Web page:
The most-read article on the Haaretz Hebrew website Saturday was the report on what Transportation Minister Miri Regev said to the broadcaster Eyal Berkovic. The second most-read story was Ariana Melamed’s critique of Regev’s remarks.
Regev told the former soccer star that he would never coach the national team because he called Likud a “criminal organization.” This launched the weekly ritual of “public uproar” to great fanfare.
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“Ofira and Berkovic,” the talk show that Berkovic co-hosts with Ofira Asayag, also broke its own viewership records, and there’s no arguing with that kind of success. It is also a cultural crime. It corrupts and flattens the public conversation. When people complain about the poor quality of Israel’s politicians, they should also consider the quality of the talk shows that glorify the most rude, ignorant, superficial and populist of them.
There’s no room for a serious politician on these programs. There’s a place for trashy shows like “Ofira and Berko,” of course, but when they become the flagship of political discussion, something is deeply rotten.
It’s not just the weekend brouhahas, or the impossibility of a weekday without a scandal – mostly empty fabrications, tempests in teapots – that reflect the nadir to which our discourse has dropped. As the lyricist Ella Amitan wrote, “In the land of the dwarves, noise and confusion ... the cavalry comes, riding on fleas, filling the air with whistles and the sound of song.”
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While the organizers of the protests around the country break their arms patting themselves on the back for pulling off a great civic awakening, the level of public debate remains in the swamp. Who said what to whom? Here is a select sample.
Channel 12 journalist Rina Matsliah said supporters of Prime Minister Benjamin Netanyahu would vote for him even if he raped their daughters.
Likud MK Miki Zohar said he wouldn’t appear on “Ofira and Berko” again.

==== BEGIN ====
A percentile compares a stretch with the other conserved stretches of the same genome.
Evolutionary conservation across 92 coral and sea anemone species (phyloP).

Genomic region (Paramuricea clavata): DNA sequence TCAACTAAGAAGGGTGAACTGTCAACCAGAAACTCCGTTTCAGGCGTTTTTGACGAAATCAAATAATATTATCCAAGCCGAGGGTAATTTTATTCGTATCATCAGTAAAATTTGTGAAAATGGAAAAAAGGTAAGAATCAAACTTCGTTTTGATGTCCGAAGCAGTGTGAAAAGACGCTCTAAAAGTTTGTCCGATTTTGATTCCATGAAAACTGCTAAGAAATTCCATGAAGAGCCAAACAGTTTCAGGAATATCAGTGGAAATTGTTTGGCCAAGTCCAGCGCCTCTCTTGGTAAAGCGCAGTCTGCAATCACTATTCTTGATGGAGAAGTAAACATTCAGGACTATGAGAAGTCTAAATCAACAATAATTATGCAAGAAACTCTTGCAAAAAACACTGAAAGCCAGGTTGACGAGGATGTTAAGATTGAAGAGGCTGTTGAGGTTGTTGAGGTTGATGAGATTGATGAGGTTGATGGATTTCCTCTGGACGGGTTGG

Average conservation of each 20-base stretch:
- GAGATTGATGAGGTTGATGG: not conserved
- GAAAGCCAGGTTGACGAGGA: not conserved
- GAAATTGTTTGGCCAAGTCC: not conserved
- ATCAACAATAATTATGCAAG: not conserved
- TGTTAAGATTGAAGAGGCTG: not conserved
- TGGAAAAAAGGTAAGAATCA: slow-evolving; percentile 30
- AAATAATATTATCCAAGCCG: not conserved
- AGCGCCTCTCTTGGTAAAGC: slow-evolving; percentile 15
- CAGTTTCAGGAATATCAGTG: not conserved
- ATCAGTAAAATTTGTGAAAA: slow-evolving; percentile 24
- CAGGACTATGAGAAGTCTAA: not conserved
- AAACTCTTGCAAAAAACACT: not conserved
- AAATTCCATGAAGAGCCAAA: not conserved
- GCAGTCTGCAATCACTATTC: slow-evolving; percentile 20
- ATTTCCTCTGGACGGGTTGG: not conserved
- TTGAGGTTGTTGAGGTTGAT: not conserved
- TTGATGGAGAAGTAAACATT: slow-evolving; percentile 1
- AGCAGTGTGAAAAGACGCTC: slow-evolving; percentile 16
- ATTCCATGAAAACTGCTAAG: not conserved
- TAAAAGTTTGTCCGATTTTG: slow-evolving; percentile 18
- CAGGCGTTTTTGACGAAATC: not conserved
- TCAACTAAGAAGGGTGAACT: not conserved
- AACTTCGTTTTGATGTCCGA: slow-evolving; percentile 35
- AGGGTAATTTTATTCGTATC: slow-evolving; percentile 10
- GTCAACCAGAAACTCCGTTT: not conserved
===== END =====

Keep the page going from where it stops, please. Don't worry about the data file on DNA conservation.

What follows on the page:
His party colleague Tzachi Hanegbi called “nonsense” claims that Israelis were going hungry due to the coronavirus crisis.
A leader of the protests, the retired army general Amir Haskel, screamed at an Ethiopian Israeli police officer, saying he piloted the plane that brought her parents to Israel.
Sara Netanyahu got her hair done during the lockdown.
These incidents and many others set off fierce public debates, most of them meaningless. The speakers aren’t important, their remarks even less so. Empowering them serves just one goal: the Moloch of ratings. But engaging with these mini-scandals is also a distraction. Focusing on trivialities has always been a refuge for the public debate in Israel, which flees from the big problems as if from fire.
Civil debate has seemingly woken from its long coma, but the unconsciousness has only changed its form. Instead of apathy and complacency, we get a fierce attack over a single issue, and not the most important one – Netanyahu, yes or no – and in its wake, furious squabbles over the most trivial and insignificant matters.
Most of this vanity fair takes place on social media. On these platforms, anything goes and everything is permitted. There’s no perspective, proportion or hierarchy, no facts and no truth – every bastard a king, and every king a king of the swamp.
But the conversation doesn’t stay in the virtual world. It metastasizes into the real world, corrupting and destroying everything. And so, a bit of (infuriating) nonsense uttered by a whiny and not particularly senior cabinet minister to a not particularly eloquent television host becomes that day’s hot topic. From there, the road to the list of most-read articles on Haaretz is short.
The goal is obvious: bread and games. The total Trumpification of the conversation. The crowning of “Ofira and Berko” as the show where fates are sealed and the national agenda is determined proves this better than a thousand interviews.
Cheap identity play, insults, rudeness and shrieks are the only game in town. The other current events try to imitate the success of Asayag and Berkovic. Their success has a name: disaster.